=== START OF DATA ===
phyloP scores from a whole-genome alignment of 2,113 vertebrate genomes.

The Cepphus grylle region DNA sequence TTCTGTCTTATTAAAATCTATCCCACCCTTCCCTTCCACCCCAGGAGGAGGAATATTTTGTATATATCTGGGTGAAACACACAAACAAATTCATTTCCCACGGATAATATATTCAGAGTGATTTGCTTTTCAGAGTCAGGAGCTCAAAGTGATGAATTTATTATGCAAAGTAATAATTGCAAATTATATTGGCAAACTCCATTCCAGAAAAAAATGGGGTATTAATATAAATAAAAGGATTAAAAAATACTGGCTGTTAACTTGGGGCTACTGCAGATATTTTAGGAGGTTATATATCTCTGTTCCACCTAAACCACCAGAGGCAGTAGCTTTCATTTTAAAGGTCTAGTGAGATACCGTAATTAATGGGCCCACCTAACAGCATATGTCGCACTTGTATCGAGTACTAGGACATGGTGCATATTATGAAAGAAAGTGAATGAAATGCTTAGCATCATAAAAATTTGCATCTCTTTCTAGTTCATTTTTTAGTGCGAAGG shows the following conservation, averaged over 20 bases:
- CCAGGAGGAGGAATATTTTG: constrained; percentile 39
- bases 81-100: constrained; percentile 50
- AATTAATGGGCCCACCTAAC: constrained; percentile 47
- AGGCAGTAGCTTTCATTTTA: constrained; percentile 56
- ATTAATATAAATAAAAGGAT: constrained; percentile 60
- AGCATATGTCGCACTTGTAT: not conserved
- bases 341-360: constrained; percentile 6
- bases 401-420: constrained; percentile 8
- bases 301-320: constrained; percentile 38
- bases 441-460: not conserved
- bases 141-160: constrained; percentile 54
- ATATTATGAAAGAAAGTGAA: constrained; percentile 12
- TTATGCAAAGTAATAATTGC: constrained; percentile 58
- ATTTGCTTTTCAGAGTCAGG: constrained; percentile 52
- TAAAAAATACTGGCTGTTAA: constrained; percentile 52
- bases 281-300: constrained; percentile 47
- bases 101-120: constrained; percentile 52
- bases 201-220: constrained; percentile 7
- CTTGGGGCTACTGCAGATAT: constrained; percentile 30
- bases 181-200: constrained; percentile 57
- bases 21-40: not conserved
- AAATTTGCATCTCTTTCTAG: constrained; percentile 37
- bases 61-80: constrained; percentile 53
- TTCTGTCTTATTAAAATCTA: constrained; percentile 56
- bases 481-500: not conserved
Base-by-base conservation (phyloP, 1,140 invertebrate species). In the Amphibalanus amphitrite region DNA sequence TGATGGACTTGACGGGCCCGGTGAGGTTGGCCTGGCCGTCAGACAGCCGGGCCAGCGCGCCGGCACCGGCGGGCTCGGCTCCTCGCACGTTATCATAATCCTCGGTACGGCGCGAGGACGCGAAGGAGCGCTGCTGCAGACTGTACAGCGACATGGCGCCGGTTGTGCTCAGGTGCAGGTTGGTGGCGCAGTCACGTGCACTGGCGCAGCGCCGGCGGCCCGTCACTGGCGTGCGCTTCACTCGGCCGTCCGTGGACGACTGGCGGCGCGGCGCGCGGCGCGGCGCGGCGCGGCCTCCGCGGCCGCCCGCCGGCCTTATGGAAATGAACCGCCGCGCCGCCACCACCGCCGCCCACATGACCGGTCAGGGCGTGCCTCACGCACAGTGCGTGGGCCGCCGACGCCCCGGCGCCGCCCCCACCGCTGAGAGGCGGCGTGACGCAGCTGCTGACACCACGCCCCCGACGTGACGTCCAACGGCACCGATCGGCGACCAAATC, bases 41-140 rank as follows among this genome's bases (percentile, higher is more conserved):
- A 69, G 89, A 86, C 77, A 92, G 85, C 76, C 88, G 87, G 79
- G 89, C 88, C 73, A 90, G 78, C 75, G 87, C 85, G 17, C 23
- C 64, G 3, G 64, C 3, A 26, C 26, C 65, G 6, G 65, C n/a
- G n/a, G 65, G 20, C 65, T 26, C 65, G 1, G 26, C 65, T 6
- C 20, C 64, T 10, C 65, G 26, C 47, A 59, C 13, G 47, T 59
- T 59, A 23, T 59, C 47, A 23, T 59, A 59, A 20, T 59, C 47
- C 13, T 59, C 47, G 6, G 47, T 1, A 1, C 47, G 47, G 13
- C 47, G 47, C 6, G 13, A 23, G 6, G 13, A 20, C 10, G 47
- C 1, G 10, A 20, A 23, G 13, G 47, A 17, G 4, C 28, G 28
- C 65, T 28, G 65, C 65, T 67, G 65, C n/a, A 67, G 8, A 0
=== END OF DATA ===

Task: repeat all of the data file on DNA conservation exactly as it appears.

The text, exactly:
phyloP scores from a whole-genome alignment of 2,113 vertebrate genomes.

The Cepphus grylle region DNA sequence TTCTGTCTTATTAAAATCTATCCCACCCTTCCCTTCCACCCCAGGAGGAGGAATATTTTGTATATATCTGGGTGAAACACACAAACAAATTCATTTCCCACGGATAATATATTCAGAGTGATTTGCTTTTCAGAGTCAGGAGCTCAAAGTGATGAATTTATTATGCAAAGTAATAATTGCAAATTATATTGGCAAACTCCATTCCAGAAAAAAATGGGGTATTAATATAAATAAAAGGATTAAAAAATACTGGCTGTTAACTTGGGGCTACTGCAGATATTTTAGGAGGTTATATATCTCTGTTCCACCTAAACCACCAGAGGCAGTAGCTTTCATTTTAAAGGTCTAGTGAGATACCGTAATTAATGGGCCCACCTAACAGCATATGTCGCACTTGTATCGAGTACTAGGACATGGTGCATATTATGAAAGAAAGTGAATGAAATGCTTAGCATCATAAAAATTTGCATCTCTTTCTAGTTCATTTTTTAGTGCGAAGG shows the following conservation, averaged over 20 bases:
- CCAGGAGGAGGAATATTTTG: constrained; percentile 39
- bases 81-100: constrained; percentile 50
- AATTAATGGGCCCACCTAAC: constrained; percentile 47
- AGGCAGTAGCTTTCATTTTA: constrained; percentile 56
- ATTAATATAAATAAAAGGAT: constrained; percentile 60
- AGCATATGTCGCACTTGTAT: not conserved
- bases 341-360: constrained; percentile 6
- bases 401-420: constrained; percentile 8
- bases 301-320: constrained; percentile 38
- bases 441-460: not conserved
- bases 141-160: constrained; percentile 54
- ATATTATGAAAGAAAGTGAA: constrained; percentile 12
- TTATGCAAAGTAATAATTGC: constrained; percentile 58
- ATTTGCTTTTCAGAGTCAGG: constrained; percentile 52
- TAAAAAATACTGGCTGTTAA: constrained; percentile 52
- bases 281-300: constrained; percentile 47
- bases 101-120: constrained; percentile 52
- bases 201-220: constrained; percentile 7
- CTTGGGGCTACTGCAGATAT: constrained; percentile 30
- bases 181-200: constrained; percentile 57
- bases 21-40: not conserved
- AAATTTGCATCTCTTTCTAG: constrained; percentile 37
- bases 61-80: constrained; percentile 53
- TTCTGTCTTATTAAAATCTA: constrained; percentile 56
- bases 481-500: not conserved
Base-by-base conservation (phyloP, 1,140 invertebrate species). In the Amphibalanus amphitrite region DNA sequence TGATGGACTTGACGGGCCCGGTGAGGTTGGCCTGGCCGTCAGACAGCCGGGCCAGCGCGCCGGCACCGGCGGGCTCGGCTCCTCGCACGTTATCATAATCCTCGGTACGGCGCGAGGACGCGAAGGAGCGCTGCTGCAGACTGTACAGCGACATGGCGCCGGTTGTGCTCAGGTGCAGGTTGGTGGCGCAGTCACGTGCACTGGCGCAGCGCCGGCGGCCCGTCACTGGCGTGCGCTTCACTCGGCCGTCCGTGGACGACTGGCGGCGCGGCGCGCGGCGCGGCGCGGCGCGGCCTCCGCGGCCGCCCGCCGGCCTTATGGAAATGAACCGCCGCGCCGCCACCACCGCCGCCCACATGACCGGTCAGGGCGTGCCTCACGCACAGTGCGTGGGCCGCCGACGCCCCGGCGCCGCCCCCACCGCTGAGAGGCGGCGTGACGCAGCTGCTGACACCACGCCCCCGACGTGACGTCCAACGGCACCGATCGGCGACCAAATC, bases 41-140 rank as follows among this genome's bases (percentile, higher is more conserved):
- A 69, G 89, A 86, C 77, A 92, G 85, C 76, C 88, G 87, G 79
- G 89, C 88, C 73, A 90, G 78, C 75, G 87, C 85, G 17, C 23
- C 64, G 3, G 64, C 3, A 26, C 26, C 65, G 6, G 65, C n/a
- G n/a, G 65, G 20, C 65, T 26, C 65, G 1, G 26, C 65, T 6
- C 20, C 64, T 10, C 65, G 26, C 47, A 59, C 13, G 47, T 59
- T 59, A 23, T 59, C 47, A 23, T 59, A 59, A 20, T 59, C 47
- C 13, T 59, C 47, G 6, G 47, T 1, A 1, C 47, G 47, G 13
- C 47, G 47, C 6, G 13, A 23, G 6, G 13, A 20, C 10, G 47
- C 1, G 10, A 20, A 23, G 13, G 47, A 17, G 4, C 28, G 28
- C 65, T 28, G 65, C 65, T 67, G 65, C n/a, A 67, G 8, A 0